Maricopa County Superior Court judge dies after being hit by reported red light runner

A Maricopa County Superior Court judge has died after she was hit by a car while crossing the street near a Phoenix intersection earlier this week.

The crash happened at about 9:15 a.m. near 56th Street and Camelback Road on Feb. 2, said Sgt. Andy Williams with Phoenix Police.

The victim was taken to a nearby hospital. The driver of the vehicle stayed at the scene after the collision and is cooperating with the investigation.

Police identified the victim as Judge Rosa Mroz with the Maricopa County Superior Court in Arizona. Court officials confirmed her death several days later on Feb. 5.

"Preliminary information indicates the driver of the Hyundai failed to stop for a red traffic signal light," Sgt. Williams said. "We believe she was crossing with the signal appropriately in the crosswalk when she was struck by a vehicle that was eastbound."

According to her bio, Mroz graduated from Arizona State University in 1993. She's been with the superior court since 2004.

"Judge Mroz was a gifted jurist, a dedicated public servant and a true friend," said Maricopa County Superior Court Presiding Judge Joseph Welty in a statement. "The thoughts and prayers of everyone in the Judicial Branch in Maricopa County are with her family at this difficult time." 

She's also held plenty of other positions in the area, working as assistant attorney general, a deputy county attorney and a law clerk with the Arizona Court of Appeals. 

"Rosa was the truest friend and colleague one could have. She was the brightest of lights and an example of the best in all of us," said Maricopa County Superior Court Judge Howard Sukenic.  

Arizona Gov. Doug Ducey has ordered flags to be lowered at half-staff on Monday, Feb. 7 in her honor.

Attorney Dan Barr has known Mroz for about two decades, saying, "She was just a wonderful person. I mean, if you met her outside the court, you would have no idea that she was a judge."

Maricopa County Attorney Allister Adel has worked with her on many occasions throughout her career, and reflects, saying, "She was always going to do the right thing. She was going to follow the law and she was going to be fair and she was going to be compassionate and that was why it was so nice to appear in front of her as a prosecutor."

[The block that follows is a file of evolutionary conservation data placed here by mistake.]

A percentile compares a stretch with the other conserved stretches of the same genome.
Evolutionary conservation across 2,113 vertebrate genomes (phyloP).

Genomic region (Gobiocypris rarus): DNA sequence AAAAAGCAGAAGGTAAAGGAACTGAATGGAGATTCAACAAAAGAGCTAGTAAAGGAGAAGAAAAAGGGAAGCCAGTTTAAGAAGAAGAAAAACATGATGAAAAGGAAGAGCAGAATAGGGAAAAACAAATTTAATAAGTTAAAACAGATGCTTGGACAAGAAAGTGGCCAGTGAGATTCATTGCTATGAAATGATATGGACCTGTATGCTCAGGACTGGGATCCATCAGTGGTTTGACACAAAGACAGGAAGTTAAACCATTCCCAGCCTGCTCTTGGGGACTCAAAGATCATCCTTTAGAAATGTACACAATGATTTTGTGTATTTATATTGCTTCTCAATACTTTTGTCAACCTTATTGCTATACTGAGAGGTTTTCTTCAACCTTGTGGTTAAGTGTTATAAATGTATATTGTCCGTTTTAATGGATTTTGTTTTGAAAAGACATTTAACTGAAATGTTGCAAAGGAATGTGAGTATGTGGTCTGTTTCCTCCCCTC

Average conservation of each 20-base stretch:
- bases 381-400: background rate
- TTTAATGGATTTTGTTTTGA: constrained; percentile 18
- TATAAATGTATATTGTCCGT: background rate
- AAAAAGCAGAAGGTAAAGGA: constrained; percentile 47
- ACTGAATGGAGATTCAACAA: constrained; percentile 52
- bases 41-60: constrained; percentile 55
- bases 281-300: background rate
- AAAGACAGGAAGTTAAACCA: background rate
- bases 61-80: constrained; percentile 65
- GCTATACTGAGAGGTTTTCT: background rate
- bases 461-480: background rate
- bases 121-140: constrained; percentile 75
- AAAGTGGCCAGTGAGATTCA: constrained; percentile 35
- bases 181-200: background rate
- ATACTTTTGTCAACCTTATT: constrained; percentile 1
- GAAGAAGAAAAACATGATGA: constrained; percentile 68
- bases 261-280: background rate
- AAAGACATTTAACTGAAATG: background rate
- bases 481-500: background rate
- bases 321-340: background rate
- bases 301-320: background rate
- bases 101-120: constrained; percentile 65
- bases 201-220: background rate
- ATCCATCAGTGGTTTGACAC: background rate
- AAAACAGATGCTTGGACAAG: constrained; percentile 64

Alysson Abe has been her friend for more than 30 years, together since their college days. "She was actually in a class ahead of me but at that time she was already a mentor and that was the beginning of our friendship."

Barr believes that where Mroz was struck, was on the route she'd walk many times a week for exercise.

Maricopa County Superior Court Judge Meg Mahoney, colleague and friend of Mroz, says, "Rosa befriended everyone she met in life and treated each one of us as her closest friend. The world has lost a most generous spirit and an extraordinary person."

Secretary of State Katie Hobbs posted on Twitter, in part, "While many knew her as Judge Mroz, I remember her as a scout mom from my son’s boy scout troop. Her family was instrumental in his achieving his Eagle Scout rank."

Barr says, "She’s really a model of what you would want a judge to be."

Mroz came to America from Taiwan and became a citizen when she turned 18. In a video posted to Facebook, she says the judge who swore her in left a lasting impression that led her to become a lawyer.

Rosa Mroz

Rosa Mroz

A rise in pedestrian accidents

Williams says it's getting more dangerous for pedestrians in Phoenix. So far this year alone, he says, eight people have been killed while trying to cross the street.

In 2021, 134 pedestrians were struck and killed by drivers.

"It's a tragedy, but it's also an opportunity to educate everyone on the importance of following traffic safety laws," Williams said. Because a split-second decision, like deciding to run a red light, could cost someone their life.

"I know it can seem like a pain when you're running late and you think you can skirt through that yellow light before it turns red, but if you're wrong, you could get a minor traffic violation,or you could kill someone," Williams said.

As for the driver who reportedly ran the red right, that person could be cited for failure to stop for a red light,as well as causing serious injury or death related to a traffic collision. 

More Arizona crime news

Tune in to FOX 10 Phoenix for the latest news:

Get breaking news alerts in the FOX 10 News app. It is FREE! Download for Apple iOS or Android.